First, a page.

With the following Javascript calculator, values for ΔT predicted from the several relations published in the astronomical literature can be displayed simultaneously for comparison.

The influence of the lunar acceleration parameter can also be studied by changing its nominal value of –26.0 arcsec/cy/cy t ther values. Note that the following values were adopted in the original ΔT relations:

- –22.44 "/cy/cy in the IAU (1952) and the
*Astronomical Ephemeris*(since 1960) relations - –23.8946 "/cy/cy in the relations derived by Borkowski (1988) and Chapront-Touzé & Chapront (1991) (DE200)
- –25.7376 "/cy/cy in the relations derived by Chapront
*et al.*(1997) and adopted on the JPL Horizons website (DE403) - –26.0 "/cy/cy in the various relations derived by Morrison and Stephenson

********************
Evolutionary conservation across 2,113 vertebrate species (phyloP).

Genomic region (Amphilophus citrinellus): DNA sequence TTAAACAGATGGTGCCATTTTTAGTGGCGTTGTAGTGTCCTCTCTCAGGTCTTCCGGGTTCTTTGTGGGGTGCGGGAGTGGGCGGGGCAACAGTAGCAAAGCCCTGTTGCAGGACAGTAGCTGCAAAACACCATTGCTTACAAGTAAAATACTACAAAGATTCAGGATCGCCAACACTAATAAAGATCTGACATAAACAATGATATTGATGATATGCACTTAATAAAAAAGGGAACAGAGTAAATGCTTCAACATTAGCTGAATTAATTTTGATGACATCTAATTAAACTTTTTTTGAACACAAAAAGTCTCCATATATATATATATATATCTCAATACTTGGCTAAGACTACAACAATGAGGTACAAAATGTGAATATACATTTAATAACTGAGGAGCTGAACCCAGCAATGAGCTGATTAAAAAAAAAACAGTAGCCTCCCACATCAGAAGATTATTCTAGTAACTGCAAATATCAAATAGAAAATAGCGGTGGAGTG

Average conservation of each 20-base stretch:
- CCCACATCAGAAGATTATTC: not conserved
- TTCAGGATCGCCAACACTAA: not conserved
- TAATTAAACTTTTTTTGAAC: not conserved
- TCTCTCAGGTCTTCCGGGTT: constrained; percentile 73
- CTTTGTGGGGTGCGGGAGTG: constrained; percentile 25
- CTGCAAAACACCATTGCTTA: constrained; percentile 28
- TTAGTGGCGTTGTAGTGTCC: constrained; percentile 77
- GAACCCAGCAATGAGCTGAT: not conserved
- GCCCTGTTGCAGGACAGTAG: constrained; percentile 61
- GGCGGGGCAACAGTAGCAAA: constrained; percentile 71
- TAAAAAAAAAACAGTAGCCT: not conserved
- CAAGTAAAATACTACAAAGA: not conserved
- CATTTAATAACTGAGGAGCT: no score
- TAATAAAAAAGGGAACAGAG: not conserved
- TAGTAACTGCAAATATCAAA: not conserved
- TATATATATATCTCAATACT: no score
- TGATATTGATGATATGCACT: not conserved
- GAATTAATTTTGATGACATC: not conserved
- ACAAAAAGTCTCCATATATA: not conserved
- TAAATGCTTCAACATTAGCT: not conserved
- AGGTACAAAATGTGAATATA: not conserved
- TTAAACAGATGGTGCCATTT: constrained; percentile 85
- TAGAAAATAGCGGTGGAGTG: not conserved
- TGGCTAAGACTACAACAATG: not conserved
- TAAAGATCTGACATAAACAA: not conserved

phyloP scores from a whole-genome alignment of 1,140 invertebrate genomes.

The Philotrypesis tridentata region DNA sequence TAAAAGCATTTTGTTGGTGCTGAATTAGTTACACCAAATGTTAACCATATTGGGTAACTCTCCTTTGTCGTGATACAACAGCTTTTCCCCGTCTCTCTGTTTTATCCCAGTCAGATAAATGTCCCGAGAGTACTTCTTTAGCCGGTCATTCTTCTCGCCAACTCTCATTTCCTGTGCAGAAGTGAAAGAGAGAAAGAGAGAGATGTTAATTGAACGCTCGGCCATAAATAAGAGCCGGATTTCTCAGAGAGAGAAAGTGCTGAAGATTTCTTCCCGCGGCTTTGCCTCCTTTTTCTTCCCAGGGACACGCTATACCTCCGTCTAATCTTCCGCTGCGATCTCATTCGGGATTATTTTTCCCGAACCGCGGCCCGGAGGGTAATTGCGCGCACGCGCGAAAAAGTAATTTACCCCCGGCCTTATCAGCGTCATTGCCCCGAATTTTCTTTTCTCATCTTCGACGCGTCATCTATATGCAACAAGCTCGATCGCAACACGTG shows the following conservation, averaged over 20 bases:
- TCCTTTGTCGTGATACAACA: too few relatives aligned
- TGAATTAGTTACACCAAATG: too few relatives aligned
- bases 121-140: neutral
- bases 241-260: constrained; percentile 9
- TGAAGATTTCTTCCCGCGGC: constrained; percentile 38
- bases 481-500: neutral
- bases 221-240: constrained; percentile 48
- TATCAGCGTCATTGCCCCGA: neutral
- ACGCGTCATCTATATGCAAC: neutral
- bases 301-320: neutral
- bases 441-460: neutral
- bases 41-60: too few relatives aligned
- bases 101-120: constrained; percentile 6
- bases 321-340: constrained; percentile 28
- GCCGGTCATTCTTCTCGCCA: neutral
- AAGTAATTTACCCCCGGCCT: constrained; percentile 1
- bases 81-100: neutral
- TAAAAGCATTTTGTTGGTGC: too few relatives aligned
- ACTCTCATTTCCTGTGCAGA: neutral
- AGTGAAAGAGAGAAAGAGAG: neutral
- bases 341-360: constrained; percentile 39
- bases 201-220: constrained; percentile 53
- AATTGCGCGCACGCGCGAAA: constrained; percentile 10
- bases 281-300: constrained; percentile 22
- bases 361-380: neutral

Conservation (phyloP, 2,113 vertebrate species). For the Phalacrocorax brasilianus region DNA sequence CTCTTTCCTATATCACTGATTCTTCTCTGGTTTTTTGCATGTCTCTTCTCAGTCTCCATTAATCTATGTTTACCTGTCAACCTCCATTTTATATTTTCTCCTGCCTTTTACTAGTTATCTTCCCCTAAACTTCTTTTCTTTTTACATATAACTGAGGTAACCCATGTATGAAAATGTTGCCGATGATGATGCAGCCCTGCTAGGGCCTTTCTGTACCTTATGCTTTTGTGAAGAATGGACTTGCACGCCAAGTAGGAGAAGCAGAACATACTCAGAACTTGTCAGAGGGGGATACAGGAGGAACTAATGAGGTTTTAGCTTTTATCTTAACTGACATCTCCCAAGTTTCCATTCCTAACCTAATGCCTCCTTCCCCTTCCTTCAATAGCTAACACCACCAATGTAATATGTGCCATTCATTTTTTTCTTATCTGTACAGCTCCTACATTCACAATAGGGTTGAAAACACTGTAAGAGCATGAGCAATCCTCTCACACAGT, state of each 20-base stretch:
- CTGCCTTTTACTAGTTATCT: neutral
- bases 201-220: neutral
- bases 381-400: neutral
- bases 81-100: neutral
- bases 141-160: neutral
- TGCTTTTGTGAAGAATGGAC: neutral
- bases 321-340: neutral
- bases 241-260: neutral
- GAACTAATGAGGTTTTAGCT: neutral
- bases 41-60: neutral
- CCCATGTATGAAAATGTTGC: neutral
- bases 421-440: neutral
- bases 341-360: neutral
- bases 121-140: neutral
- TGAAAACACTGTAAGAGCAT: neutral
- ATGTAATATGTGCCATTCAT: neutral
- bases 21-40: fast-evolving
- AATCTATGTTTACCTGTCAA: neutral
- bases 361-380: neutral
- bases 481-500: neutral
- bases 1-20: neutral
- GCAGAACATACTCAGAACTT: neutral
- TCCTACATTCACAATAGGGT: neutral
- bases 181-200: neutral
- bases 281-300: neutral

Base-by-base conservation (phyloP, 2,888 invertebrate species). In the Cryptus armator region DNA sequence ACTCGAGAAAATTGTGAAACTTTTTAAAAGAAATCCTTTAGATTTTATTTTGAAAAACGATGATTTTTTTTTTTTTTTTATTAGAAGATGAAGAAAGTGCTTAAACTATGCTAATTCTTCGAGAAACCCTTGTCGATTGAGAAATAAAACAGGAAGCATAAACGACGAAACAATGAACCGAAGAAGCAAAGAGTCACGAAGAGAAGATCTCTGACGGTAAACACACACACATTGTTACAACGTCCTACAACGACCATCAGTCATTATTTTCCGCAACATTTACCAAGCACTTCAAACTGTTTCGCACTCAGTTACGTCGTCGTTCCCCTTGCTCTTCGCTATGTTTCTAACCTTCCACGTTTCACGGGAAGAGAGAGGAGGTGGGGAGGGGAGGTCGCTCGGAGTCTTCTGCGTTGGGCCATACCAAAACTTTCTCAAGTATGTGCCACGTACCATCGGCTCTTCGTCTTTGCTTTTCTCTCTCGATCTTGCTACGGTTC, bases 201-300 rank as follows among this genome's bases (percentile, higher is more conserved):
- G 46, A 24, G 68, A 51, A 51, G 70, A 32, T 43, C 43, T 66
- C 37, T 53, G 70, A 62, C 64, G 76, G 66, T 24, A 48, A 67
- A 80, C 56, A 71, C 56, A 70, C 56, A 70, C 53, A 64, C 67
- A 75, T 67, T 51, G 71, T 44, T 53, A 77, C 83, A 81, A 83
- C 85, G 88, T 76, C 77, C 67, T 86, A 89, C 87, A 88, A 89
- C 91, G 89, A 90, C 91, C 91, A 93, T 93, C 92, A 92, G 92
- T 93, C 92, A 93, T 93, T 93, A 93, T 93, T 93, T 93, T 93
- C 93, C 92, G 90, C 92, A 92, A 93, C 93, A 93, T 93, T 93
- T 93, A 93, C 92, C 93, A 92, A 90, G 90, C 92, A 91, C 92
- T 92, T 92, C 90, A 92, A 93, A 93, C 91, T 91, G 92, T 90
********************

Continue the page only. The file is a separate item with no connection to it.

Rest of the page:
- –30.0 "/cy/cy in the relation derived by Stephenson (1978)
- –37.5 "/cy/cy in the relation derived by Muller & Stephenson (1975) and Stephenson & Clark (1978)

Most PC planetarium programs implicitly use one of the above ΔT algorithms in their software but often do not display the calculated value of ΔT or bother to give any details on the algorithm adopted.

One of the few laudable exceptions is Guide (Project Pluto, 1993-1999) that displays the value used for ΔT in the Quick Info section in the Help menu. Version 7 claims to use the single-parabolic fit of Morrison & Stephenson (1982), but in fact uses the double-parabolic fit of Stephenson & Houlden (1986).

The treatment of ΔT in the online ephemeris generator on the JPL Horizons website is inconsistent. One of their relations is based on a lunar acceleration parameter of –26.0 arcsec/cy/cy while their ephemerides are based on a value of –25.7376 arcsec/cy/cy. Their relations also imply a nearly 9-minute jump in ΔT around 948 CE.